The Uglies by Scott Westerfield
The Uglies is rubbish.
A lot of thoughts went through my mind while I slugged through the first book of Scott Westerfield’s dystopian YA series, such as: Maybe I’m too old. Maybe I’m too cynical. Maybe I enjoy being hateful. What is wrong with me, why can’t I enjoy such a popular series of books from my favouritest genre?
I’ve come to the conclusion that I need to let go of my self-doubt and just accept the fact that the Uglies is rubbish, despite the countless five star reviews I found for it online. I must trust my own judgement because sanity, as George Orwell rightly taught me, is not statistical.
The premise itself is ridiculous, which was confirmed to me after I tried explaining it to a colleague of mine. It’s set in a post-apocalyptic future where human beings have discovered the perfect way to end war, hatred and self-loathing: by performing plastic surgery on all citizens the moment they turn sixteen so that everyone is as flawless and as beautiful as each other.
Yup, that really is the basis to the story.
What no one knows is, during these surgeries (turning people from ‘Uglies’ into ‘Pretties’) those who are not destined to have an important job such as a doctor or a government official are simultaneously given lesions to their brains to make them slightly stupid and thus easier to control.
The novel follows Tally, a girl on the verge of turning sixteen and desperate to become a Pretty. She is the youngest of her group of friends and so remains an Ugly while everyone she knows goes off to be happy and attractive in another part of the city. Lonely and bored, Tally makes friends with Shay, another friendless girl who has the same birthday as her (coincidence!). However, Shay doesn’t want to be a Pretty – shock, horror! – and plans to run away to live in the wild with a group of other runaways, remaining ugly yet free. Will Tally join Shay in the wild? Or will she fulfill her enforced dream of becoming a Pretty?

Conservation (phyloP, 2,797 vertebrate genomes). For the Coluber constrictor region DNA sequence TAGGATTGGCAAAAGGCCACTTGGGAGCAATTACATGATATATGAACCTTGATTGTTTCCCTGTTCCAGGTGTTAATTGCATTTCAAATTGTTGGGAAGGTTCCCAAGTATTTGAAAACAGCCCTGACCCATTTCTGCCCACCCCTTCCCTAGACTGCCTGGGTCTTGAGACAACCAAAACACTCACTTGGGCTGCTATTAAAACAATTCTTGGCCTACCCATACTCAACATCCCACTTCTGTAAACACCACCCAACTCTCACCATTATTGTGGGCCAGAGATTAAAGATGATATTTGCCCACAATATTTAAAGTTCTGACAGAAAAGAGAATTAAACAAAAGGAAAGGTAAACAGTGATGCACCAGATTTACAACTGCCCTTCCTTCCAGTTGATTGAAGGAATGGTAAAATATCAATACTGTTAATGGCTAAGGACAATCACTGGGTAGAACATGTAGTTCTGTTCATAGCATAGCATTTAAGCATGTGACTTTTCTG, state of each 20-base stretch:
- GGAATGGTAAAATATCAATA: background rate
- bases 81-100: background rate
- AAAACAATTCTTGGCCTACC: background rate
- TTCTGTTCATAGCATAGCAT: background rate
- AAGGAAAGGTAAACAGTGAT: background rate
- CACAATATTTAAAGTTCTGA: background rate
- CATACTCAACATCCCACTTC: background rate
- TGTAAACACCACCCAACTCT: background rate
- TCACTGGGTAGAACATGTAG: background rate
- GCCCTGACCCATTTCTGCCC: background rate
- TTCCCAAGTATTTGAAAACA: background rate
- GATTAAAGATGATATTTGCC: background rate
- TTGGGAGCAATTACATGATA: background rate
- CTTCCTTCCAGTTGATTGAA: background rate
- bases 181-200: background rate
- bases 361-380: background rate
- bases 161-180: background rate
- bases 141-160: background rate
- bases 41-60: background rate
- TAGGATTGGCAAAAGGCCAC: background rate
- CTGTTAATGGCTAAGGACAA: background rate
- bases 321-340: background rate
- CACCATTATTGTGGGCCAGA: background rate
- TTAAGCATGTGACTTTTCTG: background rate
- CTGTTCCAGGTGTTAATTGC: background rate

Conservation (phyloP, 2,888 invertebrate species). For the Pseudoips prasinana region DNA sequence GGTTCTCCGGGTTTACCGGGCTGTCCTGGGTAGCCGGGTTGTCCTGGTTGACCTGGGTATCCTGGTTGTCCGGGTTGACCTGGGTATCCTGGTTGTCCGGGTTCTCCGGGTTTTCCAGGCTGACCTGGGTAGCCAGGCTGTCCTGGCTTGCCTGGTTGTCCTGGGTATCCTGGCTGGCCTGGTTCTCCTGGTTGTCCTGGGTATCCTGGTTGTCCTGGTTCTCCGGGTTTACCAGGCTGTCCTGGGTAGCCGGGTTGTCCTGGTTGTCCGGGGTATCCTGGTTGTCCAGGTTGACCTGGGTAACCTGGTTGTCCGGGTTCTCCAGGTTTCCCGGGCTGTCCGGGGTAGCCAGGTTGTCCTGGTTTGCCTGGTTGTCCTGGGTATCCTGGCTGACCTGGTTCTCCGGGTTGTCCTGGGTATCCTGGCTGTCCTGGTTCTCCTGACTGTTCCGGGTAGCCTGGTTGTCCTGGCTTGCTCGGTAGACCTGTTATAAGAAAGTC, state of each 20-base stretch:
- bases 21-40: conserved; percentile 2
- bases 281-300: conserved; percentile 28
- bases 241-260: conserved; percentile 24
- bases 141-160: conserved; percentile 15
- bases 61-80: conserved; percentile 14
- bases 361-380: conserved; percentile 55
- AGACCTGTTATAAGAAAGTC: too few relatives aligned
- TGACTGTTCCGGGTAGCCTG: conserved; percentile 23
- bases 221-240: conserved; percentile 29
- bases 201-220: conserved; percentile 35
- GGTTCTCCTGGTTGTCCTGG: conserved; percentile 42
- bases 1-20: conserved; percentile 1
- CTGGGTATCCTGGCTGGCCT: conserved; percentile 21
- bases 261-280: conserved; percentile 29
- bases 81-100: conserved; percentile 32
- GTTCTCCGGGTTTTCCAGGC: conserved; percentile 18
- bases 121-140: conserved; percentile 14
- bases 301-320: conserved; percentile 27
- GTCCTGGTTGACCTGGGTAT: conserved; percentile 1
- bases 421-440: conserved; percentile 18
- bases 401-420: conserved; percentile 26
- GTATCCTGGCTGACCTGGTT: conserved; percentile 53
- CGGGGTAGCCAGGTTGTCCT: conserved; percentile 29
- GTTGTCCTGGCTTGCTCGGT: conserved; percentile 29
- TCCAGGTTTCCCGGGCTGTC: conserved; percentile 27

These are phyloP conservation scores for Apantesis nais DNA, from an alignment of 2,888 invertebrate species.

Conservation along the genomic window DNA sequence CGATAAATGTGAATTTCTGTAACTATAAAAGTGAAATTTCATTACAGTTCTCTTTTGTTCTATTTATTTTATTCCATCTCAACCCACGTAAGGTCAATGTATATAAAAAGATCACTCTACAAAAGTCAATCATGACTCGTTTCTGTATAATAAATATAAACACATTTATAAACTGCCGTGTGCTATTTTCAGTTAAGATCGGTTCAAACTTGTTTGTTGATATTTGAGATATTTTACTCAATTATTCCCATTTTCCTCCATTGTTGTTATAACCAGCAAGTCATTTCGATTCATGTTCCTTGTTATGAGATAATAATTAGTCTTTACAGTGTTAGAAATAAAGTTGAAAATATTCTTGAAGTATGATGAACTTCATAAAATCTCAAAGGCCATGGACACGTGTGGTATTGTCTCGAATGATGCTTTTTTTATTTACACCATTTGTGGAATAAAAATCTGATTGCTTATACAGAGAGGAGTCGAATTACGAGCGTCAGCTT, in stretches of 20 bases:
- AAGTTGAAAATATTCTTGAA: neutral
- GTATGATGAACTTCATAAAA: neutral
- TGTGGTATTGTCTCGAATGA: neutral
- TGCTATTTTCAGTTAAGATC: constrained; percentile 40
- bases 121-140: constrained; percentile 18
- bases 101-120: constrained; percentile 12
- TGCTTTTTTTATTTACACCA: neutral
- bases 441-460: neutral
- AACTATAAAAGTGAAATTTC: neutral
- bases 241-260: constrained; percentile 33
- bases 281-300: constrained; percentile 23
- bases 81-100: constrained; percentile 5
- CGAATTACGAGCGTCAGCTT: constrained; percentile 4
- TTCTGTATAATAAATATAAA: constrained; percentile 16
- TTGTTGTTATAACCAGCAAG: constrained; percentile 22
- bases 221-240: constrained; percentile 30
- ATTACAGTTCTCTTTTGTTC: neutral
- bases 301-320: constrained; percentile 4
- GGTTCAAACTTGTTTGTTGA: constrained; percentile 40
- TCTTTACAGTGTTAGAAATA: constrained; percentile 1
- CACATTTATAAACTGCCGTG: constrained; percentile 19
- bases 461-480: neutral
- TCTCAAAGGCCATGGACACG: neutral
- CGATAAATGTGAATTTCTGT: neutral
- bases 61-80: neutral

Well, obviously Tally chooses the wild (initially as a treacherous spy before learning the error of her ways). Obviously the journey to the wild is full of adventure and Hunger Games-esque dangers. Obviously she meets a guy who is hunky despite being an Ugly and falls desperately in love with him within minutes. Obviously Shay happens to be in love with the same guy. Obviously the guy prefers Tally. Obviously Tally is super smart and unique and confident and brave yet pained and anguished. Obviously every character in the novel is pointless, two-dimensional and irritating.
I don’t want to be so harsh and critical but this really was astonishingly bad – so much worse than I had prepared myself for. What upsets me most is not that this series exists or was published, but that people claim to have REALLY enjoyed it. Teenagers and parents alike have written of their love for this tense thrill ride of a novel online. They’ve never read anything so exciting that they could also identify with before, they said. It could happen too, couldn’t it? The way society is going, this is actually plausible because we’re all so fixated on looks, aren’t we? Westerfield was so spot on…
Let’s get one thing straight: teenagers aren’t stupid, so entertainment directed at them shouldn’t be either. I enjoy lots of YA-based fiction such as Skam and Degrassi and Harry Potter and Hunger Games and Easy A and the Edge of Seventeen…yeah, come to think of it I love quite a lot of fiction based in American highschools, but I’m not ashamed to admit this. When it’s done well it can resonate with all ages and can have a long-lasting cultural impact, but it perplexes me how franchises such as the Uglies can reach the popularity it has.
Then again, I don’t really understand the appeal of the Kardashians, selfies, One Direction, huge eyebrows, man buns and Musical.ly either. Where does being on trend end and having good taste begin? Can you ever have both, or is it always a coincidence if the two happen to cross over?
I’m approaching my thirties now and am starting to notice that there’s a whole new younger generation emerging that’s very different to me. Although I never wanted to be the kind of person who moaned about things they were too old to understand, I’m starting to feel like I’m becoming exactly that. Am I officially ‘past it’, or am I just mature enough to call a spade a spade no matter how popular that spade might be?
I’m rambling now, but I just wanted to let the world know that the Uglies was not only an appalling series but it took me on a horrifying identity crisis. I’m old, I’m grumpy, and worse of all…I don’t care.
This review is part of my 2017 Reading Challenge.